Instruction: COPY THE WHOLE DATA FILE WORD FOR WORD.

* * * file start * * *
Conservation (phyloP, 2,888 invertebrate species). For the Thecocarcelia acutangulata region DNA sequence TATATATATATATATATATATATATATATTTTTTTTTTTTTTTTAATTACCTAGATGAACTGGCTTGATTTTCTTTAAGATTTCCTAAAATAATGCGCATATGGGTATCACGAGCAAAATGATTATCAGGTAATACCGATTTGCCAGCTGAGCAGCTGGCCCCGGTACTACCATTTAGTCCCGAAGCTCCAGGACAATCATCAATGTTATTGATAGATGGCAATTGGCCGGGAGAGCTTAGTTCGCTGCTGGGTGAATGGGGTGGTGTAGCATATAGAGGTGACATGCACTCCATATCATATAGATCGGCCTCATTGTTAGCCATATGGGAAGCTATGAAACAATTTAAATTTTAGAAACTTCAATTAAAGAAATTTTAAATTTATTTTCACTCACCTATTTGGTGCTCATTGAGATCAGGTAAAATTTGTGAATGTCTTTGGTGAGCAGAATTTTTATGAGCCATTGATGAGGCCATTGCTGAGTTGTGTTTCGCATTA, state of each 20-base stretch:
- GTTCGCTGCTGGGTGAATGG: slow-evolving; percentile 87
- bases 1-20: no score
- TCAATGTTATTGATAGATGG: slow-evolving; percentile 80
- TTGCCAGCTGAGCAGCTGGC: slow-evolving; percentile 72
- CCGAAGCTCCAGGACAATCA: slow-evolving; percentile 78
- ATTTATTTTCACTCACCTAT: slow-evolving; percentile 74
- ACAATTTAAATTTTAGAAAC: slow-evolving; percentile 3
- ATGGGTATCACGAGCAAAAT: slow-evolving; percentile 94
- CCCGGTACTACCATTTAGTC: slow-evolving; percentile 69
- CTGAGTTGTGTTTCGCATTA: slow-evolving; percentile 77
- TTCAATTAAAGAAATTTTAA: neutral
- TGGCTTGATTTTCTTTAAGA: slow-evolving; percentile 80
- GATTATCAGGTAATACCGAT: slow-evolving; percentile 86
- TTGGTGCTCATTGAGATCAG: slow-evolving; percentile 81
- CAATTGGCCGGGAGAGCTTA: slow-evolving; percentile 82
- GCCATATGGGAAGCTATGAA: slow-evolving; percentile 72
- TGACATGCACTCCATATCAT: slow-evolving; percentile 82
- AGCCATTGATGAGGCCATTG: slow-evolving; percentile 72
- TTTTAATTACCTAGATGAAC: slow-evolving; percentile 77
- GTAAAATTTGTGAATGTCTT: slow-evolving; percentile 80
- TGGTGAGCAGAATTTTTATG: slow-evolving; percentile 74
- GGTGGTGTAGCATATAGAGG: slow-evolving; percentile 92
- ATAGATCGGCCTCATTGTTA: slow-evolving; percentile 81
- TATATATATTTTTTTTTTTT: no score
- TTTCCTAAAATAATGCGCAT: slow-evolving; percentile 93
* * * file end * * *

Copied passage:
Conservation (phyloP, 2,888 invertebrate species). For the Thecocarcelia acutangulata region DNA sequence TATATATATATATATATATATATATATATTTTTTTTTTTTTTTTAATTACCTAGATGAACTGGCTTGATTTTCTTTAAGATTTCCTAAAATAATGCGCATATGGGTATCACGAGCAAAATGATTATCAGGTAATACCGATTTGCCAGCTGAGCAGCTGGCCCCGGTACTACCATTTAGTCCCGAAGCTCCAGGACAATCATCAATGTTATTGATAGATGGCAATTGGCCGGGAGAGCTTAGTTCGCTGCTGGGTGAATGGGGTGGTGTAGCATATAGAGGTGACATGCACTCCATATCATATAGATCGGCCTCATTGTTAGCCATATGGGAAGCTATGAAACAATTTAAATTTTAGAAACTTCAATTAAAGAAATTTTAAATTTATTTTCACTCACCTATTTGGTGCTCATTGAGATCAGGTAAAATTTGTGAATGTCTTTGGTGAGCAGAATTTTTATGAGCCATTGATGAGGCCATTGCTGAGTTGTGTTTCGCATTA, state of each 20-base stretch:
- GTTCGCTGCTGGGTGAATGG: slow-evolving; percentile 87
- bases 1-20: no score
- TCAATGTTATTGATAGATGG: slow-evolving; percentile 80
- TTGCCAGCTGAGCAGCTGGC: slow-evolving; percentile 72
- CCGAAGCTCCAGGACAATCA: slow-evolving; percentile 78
- ATTTATTTTCACTCACCTAT: slow-evolving; percentile 74
- ACAATTTAAATTTTAGAAAC: slow-evolving; percentile 3
- ATGGGTATCACGAGCAAAAT: slow-evolving; percentile 94
- CCCGGTACTACCATTTAGTC: slow-evolving; percentile 69
- CTGAGTTGTGTTTCGCATTA: slow-evolving; percentile 77
- TTCAATTAAAGAAATTTTAA: neutral
- TGGCTTGATTTTCTTTAAGA: slow-evolving; percentile 80
- GATTATCAGGTAATACCGAT: slow-evolving; percentile 86
- TTGGTGCTCATTGAGATCAG: slow-evolving; percentile 81
- CAATTGGCCGGGAGAGCTTA: slow-evolving; percentile 82
- GCCATATGGGAAGCTATGAA: slow-evolving; percentile 72
- TGACATGCACTCCATATCAT: slow-evolving; percentile 82
- AGCCATTGATGAGGCCATTG: slow-evolving; percentile 72
- TTTTAATTACCTAGATGAAC: slow-evolving; percentile 77
- GTAAAATTTGTGAATGTCTT: slow-evolving; percentile 80
- TGGTGAGCAGAATTTTTATG: slow-evolving; percentile 74
- GGTGGTGTAGCATATAGAGG: slow-evolving; percentile 92
- ATAGATCGGCCTCATTGTTA: slow-evolving; percentile 81
- TATATATATTTTTTTTTTTT: no score
- TTTCCTAAAATAATGCGCAT: slow-evolving; percentile 93